§ MR. BYLES
I beg to ask the Secretary of State for Foreign Affairs whether his attention has been directed to the surprise and disappointment generally expressed in France at the Government's opposition to the Channel Tunnel scheme; has he received any communications from the French Government in the same sense; and can he assure the House that the cordiality of the entente with France is not impaired.
§ MR. RUNCIMAN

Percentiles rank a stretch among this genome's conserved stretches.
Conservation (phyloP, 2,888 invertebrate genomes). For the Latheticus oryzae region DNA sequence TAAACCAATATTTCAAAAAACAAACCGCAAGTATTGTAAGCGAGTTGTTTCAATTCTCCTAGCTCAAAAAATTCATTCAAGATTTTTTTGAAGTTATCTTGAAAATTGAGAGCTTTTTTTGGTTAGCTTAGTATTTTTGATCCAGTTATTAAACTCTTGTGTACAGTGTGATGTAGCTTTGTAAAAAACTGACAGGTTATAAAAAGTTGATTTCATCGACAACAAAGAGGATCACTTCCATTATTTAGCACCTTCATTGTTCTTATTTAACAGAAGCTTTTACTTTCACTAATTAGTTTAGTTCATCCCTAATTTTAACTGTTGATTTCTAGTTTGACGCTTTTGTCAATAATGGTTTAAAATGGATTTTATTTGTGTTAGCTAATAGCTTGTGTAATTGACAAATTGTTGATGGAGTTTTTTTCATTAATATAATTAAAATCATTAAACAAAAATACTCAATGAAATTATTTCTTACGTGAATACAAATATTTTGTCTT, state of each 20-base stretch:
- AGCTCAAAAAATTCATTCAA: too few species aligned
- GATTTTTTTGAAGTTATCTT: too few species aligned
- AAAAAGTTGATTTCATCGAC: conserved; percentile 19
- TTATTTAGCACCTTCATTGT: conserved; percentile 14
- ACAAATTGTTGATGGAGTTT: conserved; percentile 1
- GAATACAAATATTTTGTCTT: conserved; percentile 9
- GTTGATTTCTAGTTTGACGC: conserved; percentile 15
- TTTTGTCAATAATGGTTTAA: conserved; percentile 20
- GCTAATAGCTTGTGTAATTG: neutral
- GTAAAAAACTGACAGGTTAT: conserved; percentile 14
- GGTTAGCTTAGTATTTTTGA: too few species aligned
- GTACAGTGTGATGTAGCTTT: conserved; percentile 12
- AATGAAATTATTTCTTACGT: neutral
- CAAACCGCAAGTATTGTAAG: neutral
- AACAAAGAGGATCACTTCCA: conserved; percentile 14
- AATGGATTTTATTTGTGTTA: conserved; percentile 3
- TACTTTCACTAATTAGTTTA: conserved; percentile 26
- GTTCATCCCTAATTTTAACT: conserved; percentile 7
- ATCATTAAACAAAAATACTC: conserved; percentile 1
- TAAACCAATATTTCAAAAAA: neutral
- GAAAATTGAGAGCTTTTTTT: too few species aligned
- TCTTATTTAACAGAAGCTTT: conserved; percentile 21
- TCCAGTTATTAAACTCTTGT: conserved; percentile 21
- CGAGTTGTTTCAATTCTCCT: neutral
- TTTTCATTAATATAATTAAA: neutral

My right hon. friend has received no communication from the French Government on the subject, but he understands that the reasons for our reluctance to sanction the scheme are well understood and entirely appreciated in Prance. And he would draw the attention of the hon. Member to 16 the statement of the Prime Minister that:— "His Majesty's Government fully recognise the deep concern felt in this matter, and have no other desire than to take the House fully into their confidence, even in anticipation of the early stages of the Bill. Briefly I may say that our view of the public interest leads us to be opposed to this project of a tunnel. Even supposing the military dangers involved were to be amply guarded against, there would exist throughout the country a feeling of insecurity which might lead to a constant demand for increased expenditure, naval and military, and a continual risk of unrest and possibly alarm, which, however unfounded, would be most injurious in its effect, whether political or commercial. On the other hand, there has not been disclosed any such prospect of advantage to the trade and industries of the country as would compensate for those evils. As to the personal convenience of passengers and the transit of light articles, it seems well that further consideration should be given to other means of conveyance, such as are used in the ferries across great channels of the sea in other parts of the world. These considerations lead us, while rejoicing in any thing that facilitates free communication with our neighbours, to view this project with disfavour." It is quite out of the question that such a statement could have any unfavourable consequences.